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National Retail Tenants Enter, Expand Into Kansas City Market

The greater Kansas City area retail market remains solid as a rock, despite CoStar Group’s mid-year report showing a slight decline in the average asking rental rate and a slight increase in vacancy. The retail vacancy rate in the second quarter of 2017 stood at 5.7 percent, up slightly from the previous quarter’s 5.5 percent. The average asking rental rate for retail is $13.05 per square foot, down from $13.07 in the previous quarter.Local, regional and national restaurant chains …

Myriad Factors Help Explain Why Kansas City Office Market Has Not Reached Full Altitude

The Kansas City office market is poised for increasing rental rates and decreasing vacancy rates for the remainder of 2017 and into 2018. Kansas City has realized its 14th consecutive quarter of increased rental rates (through March 2017), while vacancy has decreased in the overall metro area due to lack of new office construction and a steady pace of absorption.Several factors contribute to the complexity of why the market is good but not great, steady but not dynamic, with no one factor …

A Growing Number of National Retailers Have Wichita on Their Radar Screen

The pace of retail construction remains brisk in Wichita with national retailers showing an increased interest in the market. In the first quarter, developers started construction on nine buildings totaling 112,961 square feet, reports brokerage firm NAI Martens.Completions during the first quarter totaled 117,300 square feet. Notable store openings included Sprouts Farmers Market at Central Avenue and Rock Road; Save-A-Lot grocery store at 1640 S. Broadway; Cavender’s western wear store …

Industrial Developers Shift into High Gear in Metro Kansas City

Kansas City’s industrial market is experiencing an incredible construction boom that is both market-driven and not limited to just one area or particular deal. In the past two years, multiple, diverse industries and tenant categories have shown interest in a variety of options around the area. The buildings going up and the tenants filling them cannot be pigeonholed into any single, narrow category. It’s encouraging that the entire market is doing well, not just one particular segment or …

As Class A Apartment Sales Abate, Class B and C Sales Pick Up

In what might be the twilight of the Fannie Mae and Freddie Mac years, investors in Kansas City’s apartment market have fully capitalized on the continued availability of cheap debt and a slowly improving economy. As reminders of the 2008–2010 economic downturn, bank-owned properties are still being sold, but the bulk of REO sales have already occurred. Additionally, local job creation surged in the past three months, buoying investors’ confidence. As a result, sales of …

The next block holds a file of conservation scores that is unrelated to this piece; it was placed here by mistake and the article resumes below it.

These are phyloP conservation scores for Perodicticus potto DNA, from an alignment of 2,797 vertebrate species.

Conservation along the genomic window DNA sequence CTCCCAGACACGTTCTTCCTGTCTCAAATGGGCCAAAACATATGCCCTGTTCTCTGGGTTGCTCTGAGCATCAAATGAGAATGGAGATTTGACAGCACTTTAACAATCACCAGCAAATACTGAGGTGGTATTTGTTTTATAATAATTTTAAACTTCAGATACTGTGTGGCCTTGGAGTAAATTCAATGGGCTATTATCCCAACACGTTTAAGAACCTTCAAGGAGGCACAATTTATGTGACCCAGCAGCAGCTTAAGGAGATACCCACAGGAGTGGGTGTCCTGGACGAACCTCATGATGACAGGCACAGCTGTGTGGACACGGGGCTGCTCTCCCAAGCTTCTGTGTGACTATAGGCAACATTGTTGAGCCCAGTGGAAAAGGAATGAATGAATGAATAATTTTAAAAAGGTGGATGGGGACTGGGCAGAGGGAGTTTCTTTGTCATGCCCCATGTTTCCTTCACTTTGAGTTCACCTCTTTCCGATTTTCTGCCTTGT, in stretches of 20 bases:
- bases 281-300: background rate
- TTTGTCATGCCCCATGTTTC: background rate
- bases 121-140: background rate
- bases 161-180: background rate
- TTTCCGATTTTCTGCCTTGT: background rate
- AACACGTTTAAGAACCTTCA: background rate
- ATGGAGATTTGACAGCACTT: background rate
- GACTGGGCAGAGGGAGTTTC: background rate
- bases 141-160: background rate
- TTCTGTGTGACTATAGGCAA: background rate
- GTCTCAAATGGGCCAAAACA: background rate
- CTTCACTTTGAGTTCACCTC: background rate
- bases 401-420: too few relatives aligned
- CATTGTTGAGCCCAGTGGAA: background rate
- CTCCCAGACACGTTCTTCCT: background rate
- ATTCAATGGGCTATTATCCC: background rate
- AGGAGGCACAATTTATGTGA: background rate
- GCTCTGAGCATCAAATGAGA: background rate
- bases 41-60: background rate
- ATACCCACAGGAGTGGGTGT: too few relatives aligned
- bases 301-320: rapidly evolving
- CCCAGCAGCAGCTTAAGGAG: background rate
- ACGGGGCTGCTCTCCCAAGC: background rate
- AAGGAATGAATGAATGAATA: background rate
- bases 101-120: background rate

Mixed-Use, Build-to-Suit Office Developments Add Sizzle to Steak in KC

Kansas City is best known for its beer, barbecue and jazz, and an economy inextricably linked to railroads and cattle. It’s not unusual for an Easterner flying over Kansas City on his way to Los Angeles to remark, “I hear I can get a great steak down there.” You can indeed find a great steak down here, but most importantly the economy is more about the steak than the sizzle. The truth is that the local economy is so broad-based that it is difficult to define. Kansas …

Steady recovery is showing in all sectors.

The commercial real estate market in Wichita stabilized in the second half of 2010 and has started seeing slow, but steady, improvement during the first four months of 2011. The majority of the activity has been on the leasing side of the business, with limited sales activity. Market conditions still favor tenants but are starting to move back to a more balanced position, giving landlords more leverage in their negotiations. Development activity has been minimal the past two years, but the …

Small market fueled by leases.

While the Wichita industrial market may lack the size of its neighbor to the east — Kansas City — it still has a strong and relatively stable presence. Wichita is driven by the aviation industry, and several major aircraft manufacturers and suppliers call the city home. Overall, Wichita has traditionally been an owner-use market with some leasing from larger national companies. With the credit markets dried up and a construction pipeline that has never been that large to begin with, …

Wichita retail market remains steady.

For Doug Malone, a retail brokerage and leasing associate with Wichita, Kansas-based J.P. Wiegand & Sons, “The good news about Wichita is that we have been a little pocket of prosperity for a number of years, and we didn’t get hit until just recently with the economic problems that the rest of the country had.” While retail in larger markets struggles, the smaller Wichita market has remained steady. This is due partly to the conservative nature of real estate professionals …

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